January 26, 2021
by Thea Mason
A petition to cancel student loan debt has already received over a million signatures. There has also been talk of extending student loan relief or issuing additional stimulus payments. But banking on student loan forgiveness is not a sound financial strategy. In this environment of unprecedented low-interest rates, refinancing your student loans may be a better bet.
A low-interest rate translates into lower monthly payments and a lower overall payment throughout the course of the loan, which is why financial institutions have seen a surge in refinancing queries. For example, a student with a 10-year $5,500 loan at last year’s interest rates will pay over $500 more in total interest than a student taking out the same loan today.
Americans hold about $1.6 trillion in student loan debt. The CARES Act paused all payments on federal student loans until September 30, 2020, but with the Fed Funds Rate at 0.25% right now and many Americans working from home (with more time and flexibility to do the research), now is an ideal time to consider your refinancing options.
Here are five things to know:
- Student loan refinancing can benefit borrowers of all ages, in all stages of their careers. You can refinance your student loans, whether you’re a recent college graduate or have been working for 20 years. Typically, you need a degree, good credit, and an income that allows you to be able to make debt payments.
- Make sure you know what kinds of loans you have. Do you have a private student loan, a federal student loan, or a combination of the two? Know what type of loan you have, who issued the loan, the rate you’re paying, and the term of the loan. Keep in mind that when you refinance, you might not only get a lower interest rate but also a longer term, which could reduce your payment burden and make it more manageable.
If you refinance a federal student loan with a private lender, you will have to start making payments on this new loan, regardless of whether the CARES Act is extended. But refinancing also allows you to consolidate private and federal loans into one monthly payment, so the amount of money you’re saving and the ease of only having one payment could be worth it.
- Compare multiple financial institutions. Make sure you research several different financial institutions before you decide to refinance. This could include traditional banks, online lenders, and credit unions. Consider the term each institution is offering, the rate, and the customer reviews for each. Credit unions, for example, tend to offer competitive interest rates because they are member-owned, and they also have customer service benefits. At PenFed, for example, if a borrower has a hardship circumstance that is making it difficult to make payments, we will work with that borrower to find a customized plan that accommodates their circumstance. Look for stories like these on online reviews.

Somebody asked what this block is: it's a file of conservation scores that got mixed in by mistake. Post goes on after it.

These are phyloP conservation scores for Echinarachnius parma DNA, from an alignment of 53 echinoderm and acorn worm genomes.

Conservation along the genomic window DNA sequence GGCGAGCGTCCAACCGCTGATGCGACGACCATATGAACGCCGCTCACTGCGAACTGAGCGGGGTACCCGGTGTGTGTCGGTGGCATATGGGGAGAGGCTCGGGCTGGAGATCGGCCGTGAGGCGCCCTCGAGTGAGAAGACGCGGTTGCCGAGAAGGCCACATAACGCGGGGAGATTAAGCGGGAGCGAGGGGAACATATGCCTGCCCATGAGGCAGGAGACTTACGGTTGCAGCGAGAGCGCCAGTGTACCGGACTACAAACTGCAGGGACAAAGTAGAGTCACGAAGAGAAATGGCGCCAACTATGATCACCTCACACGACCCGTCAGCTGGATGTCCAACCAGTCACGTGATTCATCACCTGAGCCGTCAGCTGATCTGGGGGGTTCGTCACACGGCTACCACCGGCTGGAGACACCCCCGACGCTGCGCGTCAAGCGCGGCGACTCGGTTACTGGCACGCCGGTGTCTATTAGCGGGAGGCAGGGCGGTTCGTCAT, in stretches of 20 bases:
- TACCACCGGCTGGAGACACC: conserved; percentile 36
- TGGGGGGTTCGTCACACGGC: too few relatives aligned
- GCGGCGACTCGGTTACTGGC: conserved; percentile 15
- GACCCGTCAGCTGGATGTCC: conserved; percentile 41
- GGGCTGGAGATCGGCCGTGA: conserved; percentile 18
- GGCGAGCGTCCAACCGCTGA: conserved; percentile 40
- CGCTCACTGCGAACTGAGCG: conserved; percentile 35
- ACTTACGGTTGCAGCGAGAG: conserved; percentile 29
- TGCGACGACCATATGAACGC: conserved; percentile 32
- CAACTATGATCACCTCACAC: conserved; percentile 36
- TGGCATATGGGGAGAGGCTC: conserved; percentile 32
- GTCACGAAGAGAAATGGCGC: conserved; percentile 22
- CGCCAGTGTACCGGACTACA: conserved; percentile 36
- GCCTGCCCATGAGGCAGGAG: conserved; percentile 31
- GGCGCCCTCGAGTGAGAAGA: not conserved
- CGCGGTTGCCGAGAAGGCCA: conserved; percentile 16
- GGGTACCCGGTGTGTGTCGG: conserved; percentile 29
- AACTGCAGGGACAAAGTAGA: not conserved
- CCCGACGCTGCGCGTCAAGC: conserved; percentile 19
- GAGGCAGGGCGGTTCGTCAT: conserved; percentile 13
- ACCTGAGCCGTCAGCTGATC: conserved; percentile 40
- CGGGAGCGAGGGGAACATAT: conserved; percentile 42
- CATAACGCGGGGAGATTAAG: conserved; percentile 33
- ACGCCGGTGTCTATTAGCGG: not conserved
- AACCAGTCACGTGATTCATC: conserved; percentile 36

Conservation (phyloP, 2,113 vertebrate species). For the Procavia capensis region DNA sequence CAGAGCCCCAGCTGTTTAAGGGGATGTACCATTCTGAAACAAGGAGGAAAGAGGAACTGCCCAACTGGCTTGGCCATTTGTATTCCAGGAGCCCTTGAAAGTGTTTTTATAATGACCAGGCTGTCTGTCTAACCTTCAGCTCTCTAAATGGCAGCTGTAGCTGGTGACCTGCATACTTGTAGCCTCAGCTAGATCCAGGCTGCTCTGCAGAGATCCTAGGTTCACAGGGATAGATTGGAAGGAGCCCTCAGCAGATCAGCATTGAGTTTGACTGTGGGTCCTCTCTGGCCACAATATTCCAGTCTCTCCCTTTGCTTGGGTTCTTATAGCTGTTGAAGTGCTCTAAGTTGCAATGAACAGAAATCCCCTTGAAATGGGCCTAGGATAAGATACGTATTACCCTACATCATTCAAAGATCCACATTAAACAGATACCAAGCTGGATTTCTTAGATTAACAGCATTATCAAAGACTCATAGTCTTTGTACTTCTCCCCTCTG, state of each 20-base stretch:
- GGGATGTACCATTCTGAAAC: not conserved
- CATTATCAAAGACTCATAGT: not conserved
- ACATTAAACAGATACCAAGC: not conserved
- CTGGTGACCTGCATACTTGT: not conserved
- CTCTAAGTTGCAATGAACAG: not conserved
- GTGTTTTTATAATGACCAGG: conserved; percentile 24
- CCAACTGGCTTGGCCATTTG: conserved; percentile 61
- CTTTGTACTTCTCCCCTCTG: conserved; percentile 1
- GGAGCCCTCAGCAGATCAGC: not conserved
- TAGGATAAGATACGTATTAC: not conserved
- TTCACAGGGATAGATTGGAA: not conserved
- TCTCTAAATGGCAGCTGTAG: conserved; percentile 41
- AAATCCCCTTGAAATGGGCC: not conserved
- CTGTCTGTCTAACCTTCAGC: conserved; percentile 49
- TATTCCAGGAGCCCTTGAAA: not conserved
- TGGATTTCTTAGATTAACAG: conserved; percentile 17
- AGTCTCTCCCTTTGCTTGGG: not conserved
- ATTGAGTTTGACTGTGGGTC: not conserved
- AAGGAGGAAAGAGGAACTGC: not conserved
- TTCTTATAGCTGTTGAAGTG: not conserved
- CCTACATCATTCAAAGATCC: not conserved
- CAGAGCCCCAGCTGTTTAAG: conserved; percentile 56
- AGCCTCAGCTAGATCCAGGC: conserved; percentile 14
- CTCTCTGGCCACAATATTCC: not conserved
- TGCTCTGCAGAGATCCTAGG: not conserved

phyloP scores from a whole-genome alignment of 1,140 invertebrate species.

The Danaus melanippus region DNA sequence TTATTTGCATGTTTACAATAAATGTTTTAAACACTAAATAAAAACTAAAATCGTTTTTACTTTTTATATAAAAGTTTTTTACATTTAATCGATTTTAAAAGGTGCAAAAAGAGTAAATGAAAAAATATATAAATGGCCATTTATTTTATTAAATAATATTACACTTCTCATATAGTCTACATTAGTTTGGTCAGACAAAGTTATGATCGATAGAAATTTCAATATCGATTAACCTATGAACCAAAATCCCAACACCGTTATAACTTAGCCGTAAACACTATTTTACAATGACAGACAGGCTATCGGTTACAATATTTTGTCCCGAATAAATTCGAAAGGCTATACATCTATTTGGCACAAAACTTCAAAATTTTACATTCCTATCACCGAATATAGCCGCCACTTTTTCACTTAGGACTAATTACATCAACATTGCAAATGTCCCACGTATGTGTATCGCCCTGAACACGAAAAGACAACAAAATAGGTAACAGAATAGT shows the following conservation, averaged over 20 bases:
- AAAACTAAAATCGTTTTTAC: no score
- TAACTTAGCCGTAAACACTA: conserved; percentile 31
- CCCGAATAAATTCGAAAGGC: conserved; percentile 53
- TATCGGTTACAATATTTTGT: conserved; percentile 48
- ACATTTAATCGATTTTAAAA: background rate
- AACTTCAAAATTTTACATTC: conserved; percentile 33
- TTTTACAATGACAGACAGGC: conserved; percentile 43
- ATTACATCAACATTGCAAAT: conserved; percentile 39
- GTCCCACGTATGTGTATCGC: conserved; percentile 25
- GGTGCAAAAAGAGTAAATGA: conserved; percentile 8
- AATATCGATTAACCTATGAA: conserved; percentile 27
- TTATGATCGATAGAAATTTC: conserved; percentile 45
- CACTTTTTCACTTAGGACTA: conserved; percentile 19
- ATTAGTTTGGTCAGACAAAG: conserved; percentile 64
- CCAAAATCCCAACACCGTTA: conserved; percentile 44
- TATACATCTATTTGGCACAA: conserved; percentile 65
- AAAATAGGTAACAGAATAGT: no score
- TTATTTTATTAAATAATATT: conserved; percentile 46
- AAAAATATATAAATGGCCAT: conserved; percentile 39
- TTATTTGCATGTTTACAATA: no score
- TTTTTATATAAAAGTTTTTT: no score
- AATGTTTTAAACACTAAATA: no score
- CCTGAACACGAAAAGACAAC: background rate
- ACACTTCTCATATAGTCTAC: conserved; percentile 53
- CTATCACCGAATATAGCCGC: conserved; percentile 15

- Get your paperwork in order. Regardless of whether you’re ready to apply for a new loan or prefer to wait a few months, I recommend starting the process now to get a quote, make sure you’re qualified, and understand your rate. To do this, put together your current loan paperwork so that you have all your current information ready. You will need your loan number, the name of your lender, your rate, and term.
Getting a quote does not have to involve a hard pull of your credit. For example, when someone uses our “Find My Rate” tool, we do a soft pull that does not affect your credit but instead gives you an estimated rate and payment, so you can compare what you’re currently paying to what you would pay. Keep in mind that once you get a quote, it expires after a certain amount of time, so you may have to get a new quote if you wait too long.
- Spouses can refinance together. Consider refinancing with your spouse, because you could get a lower rate. This is becoming a much more common practice. In 2019, two-thirds of PenFed’s student loan refinances were spousal loans. We evaluate a couple based on their combined income, and shared debts, like mortgages, are counted only once. This is an especially appealing option if one spouse is a stay-at-home parent and can’t get a lower rate while applying alone.
Even if you haven’t thought about refinancing before now, this summer is a good time to review your options. You could end up saving thousands of dollars throughout the course of your loan.
You should review the benefits of your federal student loan; it may offer specific benefits that a private refinance/consolidation loan may not offer. If you work in the private sector, are in the military or taking advantage of a federal department relief program, such as income-based repayment or public service forgiveness, you may not want to refinance, as these benefits do not transfer to private refinance/consolidation loans.
Thea Mason is vice president and head of consumer deposits and student lending at PenFed Credit Union. PenFed was recently named a Best Student Loan Refinance Company of 2020 by Money and a Best Student Loan Refinance Company of November 2020 by Nerdwallet. PenFed is federally insured by NCUA.